This week, the war in Afghanistan will be subject to three major developments: elections, a major speech by President Obama, and report from the U.S. commander in the country that is expected to include a request for more U.S. troops. As casualties climb, observers deliver warnings on the dangers that lie ahead and also give advice on how Obama should proceed.
Threats Could Derail Election The Taliban's threat to kill voters--or at least cut off one of their fingers--could spoil the election in more ways than one. As The American Prospect's Adam Serwer wrote, President Hamid Karzai needs as many votes as possible to secure a national mandate, and low turnout could destroy the election's legitimacy for ethnic groups whose support is crucial for a burgeoning central government. The election's "worst possible outcome," wrote Spencer Ackerman, would be a Karzai victory marked by "irregularities and denied legitimacy in the eyes of many Afghans but not the power of the presidency."
To win support across the country's ethnic patchwork, Karzai has won the support of regional warlords, but at what price? Juan Cole wrote that the danger of this strategy is that "building up the warlords only legitimizes their control of 60% of the country, and makes it more likely that the warlords will eventually find a way to marginalize Karzai altogether."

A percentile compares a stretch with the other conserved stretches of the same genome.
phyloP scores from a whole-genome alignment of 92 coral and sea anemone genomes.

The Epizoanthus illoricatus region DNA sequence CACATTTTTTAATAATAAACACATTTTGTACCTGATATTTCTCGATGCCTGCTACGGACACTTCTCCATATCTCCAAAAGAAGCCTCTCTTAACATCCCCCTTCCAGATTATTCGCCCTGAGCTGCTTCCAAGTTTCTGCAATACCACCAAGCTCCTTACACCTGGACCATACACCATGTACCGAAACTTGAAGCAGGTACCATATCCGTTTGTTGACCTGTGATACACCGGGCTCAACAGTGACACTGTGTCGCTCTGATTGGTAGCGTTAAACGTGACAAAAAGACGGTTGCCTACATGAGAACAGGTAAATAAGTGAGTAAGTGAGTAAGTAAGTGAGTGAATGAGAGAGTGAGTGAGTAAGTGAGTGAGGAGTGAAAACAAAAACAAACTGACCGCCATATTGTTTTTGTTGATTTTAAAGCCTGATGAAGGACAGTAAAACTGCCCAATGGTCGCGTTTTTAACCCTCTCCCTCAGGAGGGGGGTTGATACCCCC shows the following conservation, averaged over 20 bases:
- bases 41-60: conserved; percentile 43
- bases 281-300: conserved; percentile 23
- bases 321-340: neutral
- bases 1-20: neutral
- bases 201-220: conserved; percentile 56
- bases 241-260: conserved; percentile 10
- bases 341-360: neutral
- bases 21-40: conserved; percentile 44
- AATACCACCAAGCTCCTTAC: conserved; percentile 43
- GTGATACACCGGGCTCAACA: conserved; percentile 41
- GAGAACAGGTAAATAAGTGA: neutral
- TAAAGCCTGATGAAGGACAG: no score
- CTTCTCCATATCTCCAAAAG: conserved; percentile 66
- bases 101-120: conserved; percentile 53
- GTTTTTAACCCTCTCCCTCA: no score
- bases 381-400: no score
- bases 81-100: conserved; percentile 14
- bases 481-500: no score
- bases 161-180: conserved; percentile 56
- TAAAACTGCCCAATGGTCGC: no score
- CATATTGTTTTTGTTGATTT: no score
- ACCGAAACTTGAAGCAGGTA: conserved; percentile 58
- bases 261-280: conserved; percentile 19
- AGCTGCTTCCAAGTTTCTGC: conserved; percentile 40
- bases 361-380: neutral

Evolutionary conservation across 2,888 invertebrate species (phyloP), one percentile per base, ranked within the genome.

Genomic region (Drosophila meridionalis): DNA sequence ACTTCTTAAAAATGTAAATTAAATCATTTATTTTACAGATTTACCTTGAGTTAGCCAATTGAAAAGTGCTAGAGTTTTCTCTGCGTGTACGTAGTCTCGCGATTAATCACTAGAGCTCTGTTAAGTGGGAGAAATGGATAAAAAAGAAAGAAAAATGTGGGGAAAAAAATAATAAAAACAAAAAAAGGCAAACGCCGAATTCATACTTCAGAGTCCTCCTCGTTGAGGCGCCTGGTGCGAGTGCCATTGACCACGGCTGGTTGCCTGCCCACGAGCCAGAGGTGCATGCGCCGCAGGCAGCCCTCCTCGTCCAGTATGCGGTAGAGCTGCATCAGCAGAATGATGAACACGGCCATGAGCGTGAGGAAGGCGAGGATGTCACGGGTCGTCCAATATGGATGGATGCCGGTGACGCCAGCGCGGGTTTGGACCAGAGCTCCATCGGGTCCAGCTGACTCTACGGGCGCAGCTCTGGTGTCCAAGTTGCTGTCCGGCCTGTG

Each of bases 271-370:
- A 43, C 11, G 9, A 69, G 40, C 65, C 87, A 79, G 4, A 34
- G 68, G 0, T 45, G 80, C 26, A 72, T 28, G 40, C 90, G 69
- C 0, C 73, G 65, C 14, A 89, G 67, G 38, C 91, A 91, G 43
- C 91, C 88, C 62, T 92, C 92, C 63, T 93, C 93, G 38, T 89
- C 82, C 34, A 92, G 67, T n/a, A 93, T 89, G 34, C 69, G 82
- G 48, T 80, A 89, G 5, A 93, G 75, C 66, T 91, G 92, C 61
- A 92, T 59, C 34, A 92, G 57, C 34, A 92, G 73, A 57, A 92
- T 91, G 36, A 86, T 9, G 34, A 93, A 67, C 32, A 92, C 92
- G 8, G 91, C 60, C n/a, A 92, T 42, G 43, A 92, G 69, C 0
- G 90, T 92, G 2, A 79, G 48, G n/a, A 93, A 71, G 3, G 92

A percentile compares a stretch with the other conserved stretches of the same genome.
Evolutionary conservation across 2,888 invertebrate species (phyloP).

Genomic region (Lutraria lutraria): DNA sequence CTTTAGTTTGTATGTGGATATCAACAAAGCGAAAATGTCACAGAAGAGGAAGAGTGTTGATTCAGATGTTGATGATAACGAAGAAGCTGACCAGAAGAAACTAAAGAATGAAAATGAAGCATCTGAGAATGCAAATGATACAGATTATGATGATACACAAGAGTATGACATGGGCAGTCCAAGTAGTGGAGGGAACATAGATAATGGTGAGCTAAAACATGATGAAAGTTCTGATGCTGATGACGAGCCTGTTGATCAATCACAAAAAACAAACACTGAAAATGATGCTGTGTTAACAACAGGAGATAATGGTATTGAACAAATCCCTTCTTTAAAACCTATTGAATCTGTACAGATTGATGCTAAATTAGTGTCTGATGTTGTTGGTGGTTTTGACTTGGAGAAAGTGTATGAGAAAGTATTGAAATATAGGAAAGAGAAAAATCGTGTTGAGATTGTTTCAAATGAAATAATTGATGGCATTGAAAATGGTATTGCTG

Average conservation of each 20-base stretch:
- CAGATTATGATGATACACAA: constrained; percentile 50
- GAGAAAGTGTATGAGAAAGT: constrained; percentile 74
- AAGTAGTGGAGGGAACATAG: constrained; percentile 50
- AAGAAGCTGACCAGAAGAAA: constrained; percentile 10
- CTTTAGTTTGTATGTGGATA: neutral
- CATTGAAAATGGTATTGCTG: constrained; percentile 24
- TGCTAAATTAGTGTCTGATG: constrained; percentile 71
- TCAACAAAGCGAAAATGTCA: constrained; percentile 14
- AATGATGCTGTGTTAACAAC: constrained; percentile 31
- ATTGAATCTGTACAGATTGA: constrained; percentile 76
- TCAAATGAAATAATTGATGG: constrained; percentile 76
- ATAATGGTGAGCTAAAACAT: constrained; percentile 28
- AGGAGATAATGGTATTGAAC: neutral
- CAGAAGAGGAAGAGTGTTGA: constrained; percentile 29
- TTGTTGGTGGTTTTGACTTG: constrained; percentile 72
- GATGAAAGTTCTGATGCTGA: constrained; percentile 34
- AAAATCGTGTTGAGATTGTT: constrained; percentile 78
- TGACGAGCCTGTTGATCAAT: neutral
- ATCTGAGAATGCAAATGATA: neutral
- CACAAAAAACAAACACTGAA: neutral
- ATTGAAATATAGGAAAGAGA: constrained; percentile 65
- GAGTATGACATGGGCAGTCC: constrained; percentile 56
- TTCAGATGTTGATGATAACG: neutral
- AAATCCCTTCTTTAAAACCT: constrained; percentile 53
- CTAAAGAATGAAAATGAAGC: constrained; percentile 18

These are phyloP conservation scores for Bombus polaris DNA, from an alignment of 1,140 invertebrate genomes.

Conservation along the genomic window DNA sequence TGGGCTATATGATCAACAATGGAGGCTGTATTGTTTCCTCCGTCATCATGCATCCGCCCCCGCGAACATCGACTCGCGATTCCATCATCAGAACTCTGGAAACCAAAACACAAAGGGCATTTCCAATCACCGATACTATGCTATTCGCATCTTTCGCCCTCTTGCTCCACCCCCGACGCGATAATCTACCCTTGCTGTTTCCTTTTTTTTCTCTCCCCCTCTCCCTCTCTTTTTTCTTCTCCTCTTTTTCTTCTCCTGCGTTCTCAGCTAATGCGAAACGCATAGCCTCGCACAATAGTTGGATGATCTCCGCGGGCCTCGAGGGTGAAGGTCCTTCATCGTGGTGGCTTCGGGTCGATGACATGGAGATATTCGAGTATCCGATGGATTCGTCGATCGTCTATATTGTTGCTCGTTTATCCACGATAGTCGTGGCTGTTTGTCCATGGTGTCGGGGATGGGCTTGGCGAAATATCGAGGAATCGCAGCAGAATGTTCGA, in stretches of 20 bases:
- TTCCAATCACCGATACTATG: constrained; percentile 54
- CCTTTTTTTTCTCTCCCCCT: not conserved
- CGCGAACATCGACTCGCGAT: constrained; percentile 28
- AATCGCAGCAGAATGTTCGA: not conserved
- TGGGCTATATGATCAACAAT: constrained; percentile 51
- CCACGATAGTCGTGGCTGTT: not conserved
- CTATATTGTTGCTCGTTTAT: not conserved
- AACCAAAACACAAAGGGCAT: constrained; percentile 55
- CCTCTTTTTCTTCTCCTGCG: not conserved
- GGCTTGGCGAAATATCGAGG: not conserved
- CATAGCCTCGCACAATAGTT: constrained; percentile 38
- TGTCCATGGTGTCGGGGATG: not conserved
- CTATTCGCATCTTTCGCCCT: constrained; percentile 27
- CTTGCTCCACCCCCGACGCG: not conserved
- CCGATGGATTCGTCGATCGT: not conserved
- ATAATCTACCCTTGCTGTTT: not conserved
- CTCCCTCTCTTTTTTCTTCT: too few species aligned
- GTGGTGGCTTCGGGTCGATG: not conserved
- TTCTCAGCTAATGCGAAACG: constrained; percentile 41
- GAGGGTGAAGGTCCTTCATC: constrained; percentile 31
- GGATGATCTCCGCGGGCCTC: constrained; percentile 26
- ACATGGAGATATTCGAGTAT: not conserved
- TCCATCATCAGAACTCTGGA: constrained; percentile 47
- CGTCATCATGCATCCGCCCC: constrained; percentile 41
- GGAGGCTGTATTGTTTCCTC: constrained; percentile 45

Best Exit Strategy I: Go After Al Qaeda On the op-ed page of the New York Daily News, former NATO commander Wesley Clark wrote that the similarities between the U.S. military operations in Afghanistan and Vietnam are ominous. To avoid losing this time, Obama needs to "maintain a clear and unwavering purpose"--destroying Al Qaeda--"and not overstate our accomplishments," Clark advised.
Fred and Kimberly Kagan at the Weekly Standard said they agree with Obama's definition of success in Afghanistan: “to disrupt, dismantle and defeat Al Qaeda in Pakistan and Afghanistan, and to prevent their return to either country in the future.”
Best Exit Strategy II: Build the Nation "It is by serving Afghan interests that we will secure our own," wrote The Guardian's Matt Waldman. "The focus should be on building a functioning, just and democratic state," he said. "It requires rigorous, determined and long-term efforts, combined with vast improvements in the delivery of aid. It is daunting and difficult, but the alternatives are illusory." Namely, just killing the enemy won't work because there are few leaders and institutions Afghans trust to fight the insurgents, Waldman wrote.
This article is from the archive of our partner The Wire.
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